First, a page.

Part 3: Planning messages
Psychographics refer to all the psychological variables that combine to form a person’s inner self. Even if two people share the same demographic or geographic characteristics, they may still hold entirely different ideas and values that define them personally and socially. Some of these differences are explained by looking at the psychographic characteristics that define them. Psychographic variables include:
Motives – an internal force that stimulates someone to behave in a particular manner. A person has media consumption motives and buying motives. A motive for watching television may be to escape; a motive for choosing to watch a situation comedy rather than a police drama may be the audience member’s need to laugh rather than feel suspense and anxiety.
Attitudes – a learned predisposition, a feeling held toward an object, person, or idea that leads to a particular behaviour. Attitudes are enduring; they are positive or negative, affecting likes and dislikes. A strong positive attitude can make someone very loyal to a brand (one person is committed to the Mazda brand so they will only consider Mazda models when it is time to buy a new car). A strong negative attitude can turn an audience member away from a message or product (someone disagrees with the political slant of Fox News and decides to watch MSNBC instead).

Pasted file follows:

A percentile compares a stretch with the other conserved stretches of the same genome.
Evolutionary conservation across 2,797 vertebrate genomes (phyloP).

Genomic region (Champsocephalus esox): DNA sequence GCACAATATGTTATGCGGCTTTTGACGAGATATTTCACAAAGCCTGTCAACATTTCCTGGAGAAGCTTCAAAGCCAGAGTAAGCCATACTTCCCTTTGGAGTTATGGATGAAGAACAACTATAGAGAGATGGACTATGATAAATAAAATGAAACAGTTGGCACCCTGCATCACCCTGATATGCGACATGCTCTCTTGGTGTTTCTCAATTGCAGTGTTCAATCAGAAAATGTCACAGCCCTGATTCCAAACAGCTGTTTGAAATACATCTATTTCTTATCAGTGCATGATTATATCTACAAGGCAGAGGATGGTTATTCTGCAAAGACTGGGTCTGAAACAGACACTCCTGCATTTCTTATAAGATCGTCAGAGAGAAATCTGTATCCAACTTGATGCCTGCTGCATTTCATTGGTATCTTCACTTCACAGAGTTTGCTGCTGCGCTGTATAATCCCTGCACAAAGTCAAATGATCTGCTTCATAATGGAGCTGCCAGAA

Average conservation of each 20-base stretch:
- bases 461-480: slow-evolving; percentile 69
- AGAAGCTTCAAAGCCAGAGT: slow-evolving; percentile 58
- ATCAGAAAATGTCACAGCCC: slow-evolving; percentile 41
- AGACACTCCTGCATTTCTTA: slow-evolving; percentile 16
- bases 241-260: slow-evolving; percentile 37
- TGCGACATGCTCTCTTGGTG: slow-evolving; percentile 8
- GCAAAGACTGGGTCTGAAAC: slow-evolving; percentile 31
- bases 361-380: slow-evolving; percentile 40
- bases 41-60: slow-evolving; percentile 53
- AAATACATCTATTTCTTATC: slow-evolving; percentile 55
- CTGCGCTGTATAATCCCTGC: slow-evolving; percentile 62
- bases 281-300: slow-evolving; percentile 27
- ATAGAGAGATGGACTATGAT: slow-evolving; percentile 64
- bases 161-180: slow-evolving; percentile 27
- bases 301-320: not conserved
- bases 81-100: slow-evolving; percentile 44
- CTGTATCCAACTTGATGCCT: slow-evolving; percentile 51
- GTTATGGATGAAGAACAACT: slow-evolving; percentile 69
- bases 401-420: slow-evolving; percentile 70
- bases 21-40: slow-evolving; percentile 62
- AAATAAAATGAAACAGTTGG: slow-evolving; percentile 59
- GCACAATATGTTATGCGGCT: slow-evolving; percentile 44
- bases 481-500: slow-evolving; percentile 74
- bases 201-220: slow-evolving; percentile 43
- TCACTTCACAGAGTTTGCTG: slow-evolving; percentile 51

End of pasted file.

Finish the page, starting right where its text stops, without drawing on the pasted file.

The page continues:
Personalities – a collection of traits that make a person distinctive. Personalities influence how people look at the world, how they perceive and interpret what is happening around them, how they respond intellectually and emotionally, and how they form opinions and attitudes.
Lifestyles – these factors form the mainstay of psychographic research. Lifestyle research studies the way people allocate time, energy and money.
This chapter is an adaptation of Chapter 4.7 “Audience segments: Psychographics” in Information Strategies for Communicators by K. Hansen and N. Paul and is used under CC-BY 4.0 International license.